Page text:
A motorcyclist has lost his appeal against a decision to allow a rider to apply for compensation.

Michaela Devereux, of Holmsley, Hants, suffered a “traumatic brain injury” when her horse threw her after being spooked by the motorbike ridden by Peter Hayward on 29 October 2006.

A judge at the High Court in Winchester, on 28 October last year, found that although Mr Hayward slowed down when he saw Mrs Devereux’s horse, he was still travelling fast enough to scare it.

The judge also concluded that the bike made contact with the horse – which Mr Hayward had denied.

The ruling opened the way for Mrs Devereux to seek substantial compensation.

But the motorcyclist’s insurers challenged the ruling in the Appeal Court in London on 19 April, claiming it was “against the weight of the evidence“.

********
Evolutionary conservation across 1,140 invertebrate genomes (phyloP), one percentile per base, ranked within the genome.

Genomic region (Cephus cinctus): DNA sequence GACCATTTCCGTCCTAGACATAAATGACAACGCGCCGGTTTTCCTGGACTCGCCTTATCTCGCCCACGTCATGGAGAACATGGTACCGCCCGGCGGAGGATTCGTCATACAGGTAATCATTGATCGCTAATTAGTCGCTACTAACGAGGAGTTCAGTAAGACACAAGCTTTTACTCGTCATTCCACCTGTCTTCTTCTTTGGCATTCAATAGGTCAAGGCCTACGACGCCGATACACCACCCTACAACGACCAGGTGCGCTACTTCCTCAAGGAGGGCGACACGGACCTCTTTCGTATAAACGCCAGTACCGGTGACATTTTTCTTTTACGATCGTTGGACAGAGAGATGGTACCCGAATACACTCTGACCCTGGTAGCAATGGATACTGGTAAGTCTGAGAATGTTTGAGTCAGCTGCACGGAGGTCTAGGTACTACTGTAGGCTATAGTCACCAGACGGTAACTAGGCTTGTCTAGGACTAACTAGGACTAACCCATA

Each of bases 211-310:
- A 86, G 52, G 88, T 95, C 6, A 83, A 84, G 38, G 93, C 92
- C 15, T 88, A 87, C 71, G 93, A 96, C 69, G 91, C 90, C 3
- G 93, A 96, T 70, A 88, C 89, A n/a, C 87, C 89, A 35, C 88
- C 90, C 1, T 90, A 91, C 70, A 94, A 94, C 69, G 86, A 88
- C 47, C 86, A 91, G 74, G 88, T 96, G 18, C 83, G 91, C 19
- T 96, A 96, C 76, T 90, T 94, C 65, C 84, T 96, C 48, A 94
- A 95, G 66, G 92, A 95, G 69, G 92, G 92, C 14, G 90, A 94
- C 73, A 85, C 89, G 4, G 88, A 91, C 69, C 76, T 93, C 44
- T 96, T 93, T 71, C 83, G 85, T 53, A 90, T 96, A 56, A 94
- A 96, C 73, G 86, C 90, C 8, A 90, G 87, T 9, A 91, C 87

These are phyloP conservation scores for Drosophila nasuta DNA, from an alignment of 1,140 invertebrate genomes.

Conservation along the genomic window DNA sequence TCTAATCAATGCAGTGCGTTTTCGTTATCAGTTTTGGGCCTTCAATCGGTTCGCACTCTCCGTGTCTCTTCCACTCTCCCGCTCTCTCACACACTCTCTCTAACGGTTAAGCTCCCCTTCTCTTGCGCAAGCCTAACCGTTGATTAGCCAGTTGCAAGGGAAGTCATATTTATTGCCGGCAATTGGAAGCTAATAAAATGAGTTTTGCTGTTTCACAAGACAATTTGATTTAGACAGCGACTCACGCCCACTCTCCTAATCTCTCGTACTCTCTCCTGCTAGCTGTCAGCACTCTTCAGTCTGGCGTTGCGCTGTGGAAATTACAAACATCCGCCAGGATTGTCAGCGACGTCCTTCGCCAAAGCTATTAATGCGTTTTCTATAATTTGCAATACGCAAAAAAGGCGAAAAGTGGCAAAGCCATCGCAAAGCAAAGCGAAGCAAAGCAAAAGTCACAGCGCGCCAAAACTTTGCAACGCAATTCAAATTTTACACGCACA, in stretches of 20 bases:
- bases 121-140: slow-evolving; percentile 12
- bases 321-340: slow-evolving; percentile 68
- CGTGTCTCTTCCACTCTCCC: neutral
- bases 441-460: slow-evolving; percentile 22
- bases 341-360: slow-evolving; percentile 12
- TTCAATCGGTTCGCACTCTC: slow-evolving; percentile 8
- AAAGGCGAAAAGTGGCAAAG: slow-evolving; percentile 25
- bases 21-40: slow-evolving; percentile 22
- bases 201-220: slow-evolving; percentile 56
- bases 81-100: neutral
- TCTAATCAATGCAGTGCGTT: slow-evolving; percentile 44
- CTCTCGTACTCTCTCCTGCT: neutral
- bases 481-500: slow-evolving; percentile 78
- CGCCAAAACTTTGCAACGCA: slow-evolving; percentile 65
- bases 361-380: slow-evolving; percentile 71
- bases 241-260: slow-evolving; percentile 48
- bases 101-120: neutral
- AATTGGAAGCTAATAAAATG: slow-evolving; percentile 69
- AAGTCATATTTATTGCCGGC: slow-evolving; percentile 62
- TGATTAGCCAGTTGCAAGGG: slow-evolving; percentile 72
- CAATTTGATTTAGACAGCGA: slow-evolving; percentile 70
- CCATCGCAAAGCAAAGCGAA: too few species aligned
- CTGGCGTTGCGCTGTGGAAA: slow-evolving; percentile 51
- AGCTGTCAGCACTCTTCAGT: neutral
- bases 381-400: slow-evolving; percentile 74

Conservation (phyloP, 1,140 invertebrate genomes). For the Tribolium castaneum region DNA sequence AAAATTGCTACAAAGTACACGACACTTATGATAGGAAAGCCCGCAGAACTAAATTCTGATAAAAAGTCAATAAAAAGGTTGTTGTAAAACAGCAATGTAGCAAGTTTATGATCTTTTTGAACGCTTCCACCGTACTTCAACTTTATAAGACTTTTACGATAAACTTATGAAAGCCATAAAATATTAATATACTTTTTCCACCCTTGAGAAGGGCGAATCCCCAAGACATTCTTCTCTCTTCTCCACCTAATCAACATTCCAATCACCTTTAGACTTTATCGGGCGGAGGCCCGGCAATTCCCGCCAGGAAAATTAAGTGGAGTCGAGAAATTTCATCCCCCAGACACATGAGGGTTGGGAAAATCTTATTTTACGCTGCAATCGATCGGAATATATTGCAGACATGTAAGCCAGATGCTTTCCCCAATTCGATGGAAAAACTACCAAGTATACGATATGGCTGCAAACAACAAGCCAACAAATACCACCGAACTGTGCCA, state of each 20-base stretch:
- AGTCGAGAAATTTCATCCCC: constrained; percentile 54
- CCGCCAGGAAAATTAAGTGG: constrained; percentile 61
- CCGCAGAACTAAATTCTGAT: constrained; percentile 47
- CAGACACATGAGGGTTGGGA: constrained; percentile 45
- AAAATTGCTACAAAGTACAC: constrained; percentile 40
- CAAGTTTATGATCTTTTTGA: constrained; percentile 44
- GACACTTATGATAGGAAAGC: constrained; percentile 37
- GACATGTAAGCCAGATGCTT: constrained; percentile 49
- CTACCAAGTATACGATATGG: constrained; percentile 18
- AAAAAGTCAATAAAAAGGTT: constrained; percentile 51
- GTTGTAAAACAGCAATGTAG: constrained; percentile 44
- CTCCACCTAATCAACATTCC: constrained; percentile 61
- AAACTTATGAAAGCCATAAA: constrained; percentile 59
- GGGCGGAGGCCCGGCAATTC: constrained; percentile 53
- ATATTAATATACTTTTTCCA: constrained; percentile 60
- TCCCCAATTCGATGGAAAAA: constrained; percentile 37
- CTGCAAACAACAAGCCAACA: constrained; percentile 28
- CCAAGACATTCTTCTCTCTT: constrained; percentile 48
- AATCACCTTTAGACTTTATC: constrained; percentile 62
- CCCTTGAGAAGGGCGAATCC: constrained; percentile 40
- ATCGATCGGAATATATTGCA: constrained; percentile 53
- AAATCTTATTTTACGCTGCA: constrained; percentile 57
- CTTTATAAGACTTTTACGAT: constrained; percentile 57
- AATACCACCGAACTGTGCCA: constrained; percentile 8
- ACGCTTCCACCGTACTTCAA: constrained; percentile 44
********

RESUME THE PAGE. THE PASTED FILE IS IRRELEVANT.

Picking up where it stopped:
However, Lord Justice Hughes refused permission for an appeal, which he ruled was unlikely to succeed.

“I am sure there is no reasonable prospect of successfully appealing the finding that there was a collision,” the judge concluded.

The amount of compensation now due to Mrs Devereux will be assessed at a further court hearing, unless a settlement can be agreed.

This news story was first published in the current issue of H&H (3 May 2012)

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